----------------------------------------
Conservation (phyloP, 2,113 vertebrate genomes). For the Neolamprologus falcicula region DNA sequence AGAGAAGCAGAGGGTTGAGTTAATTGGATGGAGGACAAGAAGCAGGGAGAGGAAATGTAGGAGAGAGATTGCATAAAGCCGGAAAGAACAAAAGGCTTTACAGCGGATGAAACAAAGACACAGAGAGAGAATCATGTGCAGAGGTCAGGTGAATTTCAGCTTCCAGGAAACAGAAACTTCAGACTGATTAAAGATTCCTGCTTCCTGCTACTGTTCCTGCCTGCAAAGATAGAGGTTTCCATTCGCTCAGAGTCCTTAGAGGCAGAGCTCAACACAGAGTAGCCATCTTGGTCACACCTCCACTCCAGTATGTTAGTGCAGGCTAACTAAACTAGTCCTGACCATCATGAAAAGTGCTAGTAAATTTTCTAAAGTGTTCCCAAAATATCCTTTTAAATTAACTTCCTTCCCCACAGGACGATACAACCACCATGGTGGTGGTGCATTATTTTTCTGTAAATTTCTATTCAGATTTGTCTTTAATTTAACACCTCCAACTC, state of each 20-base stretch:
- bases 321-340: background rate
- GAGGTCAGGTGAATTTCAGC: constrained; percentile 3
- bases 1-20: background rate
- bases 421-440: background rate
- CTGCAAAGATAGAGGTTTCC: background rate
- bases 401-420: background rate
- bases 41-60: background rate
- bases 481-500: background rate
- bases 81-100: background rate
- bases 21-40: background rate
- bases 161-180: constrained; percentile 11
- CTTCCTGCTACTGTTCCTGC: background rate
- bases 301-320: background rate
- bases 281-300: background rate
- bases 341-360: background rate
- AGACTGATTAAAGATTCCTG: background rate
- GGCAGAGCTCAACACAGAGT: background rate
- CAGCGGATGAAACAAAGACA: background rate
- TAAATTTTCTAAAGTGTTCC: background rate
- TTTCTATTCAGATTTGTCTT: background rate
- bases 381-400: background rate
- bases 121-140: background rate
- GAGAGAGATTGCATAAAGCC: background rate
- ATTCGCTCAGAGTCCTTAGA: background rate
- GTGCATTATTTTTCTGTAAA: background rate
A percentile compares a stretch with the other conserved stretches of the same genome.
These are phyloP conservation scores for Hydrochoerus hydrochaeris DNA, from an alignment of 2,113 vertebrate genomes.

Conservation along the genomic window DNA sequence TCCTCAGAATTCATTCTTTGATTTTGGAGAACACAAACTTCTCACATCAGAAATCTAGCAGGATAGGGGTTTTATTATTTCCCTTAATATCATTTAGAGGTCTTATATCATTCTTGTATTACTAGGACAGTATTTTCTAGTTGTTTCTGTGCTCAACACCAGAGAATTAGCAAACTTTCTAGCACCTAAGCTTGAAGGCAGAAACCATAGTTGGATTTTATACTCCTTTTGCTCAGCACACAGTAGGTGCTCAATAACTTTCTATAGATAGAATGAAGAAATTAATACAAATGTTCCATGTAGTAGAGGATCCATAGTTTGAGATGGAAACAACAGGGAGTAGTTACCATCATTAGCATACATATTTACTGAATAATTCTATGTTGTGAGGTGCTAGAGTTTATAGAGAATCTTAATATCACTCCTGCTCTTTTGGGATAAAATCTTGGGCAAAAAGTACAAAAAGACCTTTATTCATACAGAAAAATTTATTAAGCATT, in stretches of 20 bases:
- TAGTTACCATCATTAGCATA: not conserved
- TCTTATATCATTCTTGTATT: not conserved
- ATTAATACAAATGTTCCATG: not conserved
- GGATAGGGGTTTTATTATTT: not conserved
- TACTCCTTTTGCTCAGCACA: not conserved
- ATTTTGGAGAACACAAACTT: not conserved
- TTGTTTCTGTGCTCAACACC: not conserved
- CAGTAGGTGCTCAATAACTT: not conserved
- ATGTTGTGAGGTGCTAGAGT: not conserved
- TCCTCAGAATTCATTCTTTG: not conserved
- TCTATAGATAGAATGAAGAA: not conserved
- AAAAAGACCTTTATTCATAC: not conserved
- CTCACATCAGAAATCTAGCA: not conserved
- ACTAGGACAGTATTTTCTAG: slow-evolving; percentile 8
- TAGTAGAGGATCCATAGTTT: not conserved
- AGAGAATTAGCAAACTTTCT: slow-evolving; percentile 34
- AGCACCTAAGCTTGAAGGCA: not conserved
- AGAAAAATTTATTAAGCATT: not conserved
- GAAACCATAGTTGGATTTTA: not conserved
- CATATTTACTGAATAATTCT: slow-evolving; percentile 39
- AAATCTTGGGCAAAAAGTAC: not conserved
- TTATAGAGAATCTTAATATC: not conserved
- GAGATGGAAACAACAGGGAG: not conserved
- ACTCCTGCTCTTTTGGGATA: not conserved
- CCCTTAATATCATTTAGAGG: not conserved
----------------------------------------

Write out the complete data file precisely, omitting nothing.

Conservation (phyloP, 2,113 vertebrate genomes). For the Neolamprologus falcicula region DNA sequence AGAGAAGCAGAGGGTTGAGTTAATTGGATGGAGGACAAGAAGCAGGGAGAGGAAATGTAGGAGAGAGATTGCATAAAGCCGGAAAGAACAAAAGGCTTTACAGCGGATGAAACAAAGACACAGAGAGAGAATCATGTGCAGAGGTCAGGTGAATTTCAGCTTCCAGGAAACAGAAACTTCAGACTGATTAAAGATTCCTGCTTCCTGCTACTGTTCCTGCCTGCAAAGATAGAGGTTTCCATTCGCTCAGAGTCCTTAGAGGCAGAGCTCAACACAGAGTAGCCATCTTGGTCACACCTCCACTCCAGTATGTTAGTGCAGGCTAACTAAACTAGTCCTGACCATCATGAAAAGTGCTAGTAAATTTTCTAAAGTGTTCCCAAAATATCCTTTTAAATTAACTTCCTTCCCCACAGGACGATACAACCACCATGGTGGTGGTGCATTATTTTTCTGTAAATTTCTATTCAGATTTGTCTTTAATTTAACACCTCCAACTC, state of each 20-base stretch:
- bases 321-340: background rate
- GAGGTCAGGTGAATTTCAGC: constrained; percentile 3
- bases 1-20: background rate
- bases 421-440: background rate
- CTGCAAAGATAGAGGTTTCC: background rate
- bases 401-420: background rate
- bases 41-60: background rate
- bases 481-500: background rate
- bases 81-100: background rate
- bases 21-40: background rate
- bases 161-180: constrained; percentile 11
- CTTCCTGCTACTGTTCCTGC: background rate
- bases 301-320: background rate
- bases 281-300: background rate
- bases 341-360: background rate
- AGACTGATTAAAGATTCCTG: background rate
- GGCAGAGCTCAACACAGAGT: background rate
- CAGCGGATGAAACAAAGACA: background rate
- TAAATTTTCTAAAGTGTTCC: background rate
- TTTCTATTCAGATTTGTCTT: background rate
- bases 381-400: background rate
- bases 121-140: background rate
- GAGAGAGATTGCATAAAGCC: background rate
- ATTCGCTCAGAGTCCTTAGA: background rate
- GTGCATTATTTTTCTGTAAA: background rate
A percentile compares a stretch with the other conserved stretches of the same genome.
These are phyloP conservation scores for Hydrochoerus hydrochaeris DNA, from an alignment of 2,113 vertebrate genomes.

Conservation along the genomic window DNA sequence TCCTCAGAATTCATTCTTTGATTTTGGAGAACACAAACTTCTCACATCAGAAATCTAGCAGGATAGGGGTTTTATTATTTCCCTTAATATCATTTAGAGGTCTTATATCATTCTTGTATTACTAGGACAGTATTTTCTAGTTGTTTCTGTGCTCAACACCAGAGAATTAGCAAACTTTCTAGCACCTAAGCTTGAAGGCAGAAACCATAGTTGGATTTTATACTCCTTTTGCTCAGCACACAGTAGGTGCTCAATAACTTTCTATAGATAGAATGAAGAAATTAATACAAATGTTCCATGTAGTAGAGGATCCATAGTTTGAGATGGAAACAACAGGGAGTAGTTACCATCATTAGCATACATATTTACTGAATAATTCTATGTTGTGAGGTGCTAGAGTTTATAGAGAATCTTAATATCACTCCTGCTCTTTTGGGATAAAATCTTGGGCAAAAAGTACAAAAAGACCTTTATTCATACAGAAAAATTTATTAAGCATT, in stretches of 20 bases:
- TAGTTACCATCATTAGCATA: not conserved
- TCTTATATCATTCTTGTATT: not conserved
- ATTAATACAAATGTTCCATG: not conserved
- GGATAGGGGTTTTATTATTT: not conserved
- TACTCCTTTTGCTCAGCACA: not conserved
- ATTTTGGAGAACACAAACTT: not conserved
- TTGTTTCTGTGCTCAACACC: not conserved
- CAGTAGGTGCTCAATAACTT: not conserved
- ATGTTGTGAGGTGCTAGAGT: not conserved
- TCCTCAGAATTCATTCTTTG: not conserved
- TCTATAGATAGAATGAAGAA: not conserved
- AAAAAGACCTTTATTCATAC: not conserved
- CTCACATCAGAAATCTAGCA: not conserved
- ACTAGGACAGTATTTTCTAG: slow-evolving; percentile 8
- TAGTAGAGGATCCATAGTTT: not conserved
- AGAGAATTAGCAAACTTTCT: slow-evolving; percentile 34
- AGCACCTAAGCTTGAAGGCA: not conserved
- AGAAAAATTTATTAAGCATT: not conserved
- GAAACCATAGTTGGATTTTA: not conserved
- CATATTTACTGAATAATTCT: slow-evolving; percentile 39
- AAATCTTGGGCAAAAAGTAC: not conserved
- TTATAGAGAATCTTAATATC: not conserved
- GAGATGGAAACAACAGGGAG: not conserved
- ACTCCTGCTCTTTTGGGATA: not conserved
- CCCTTAATATCATTTAGAGG: not conserved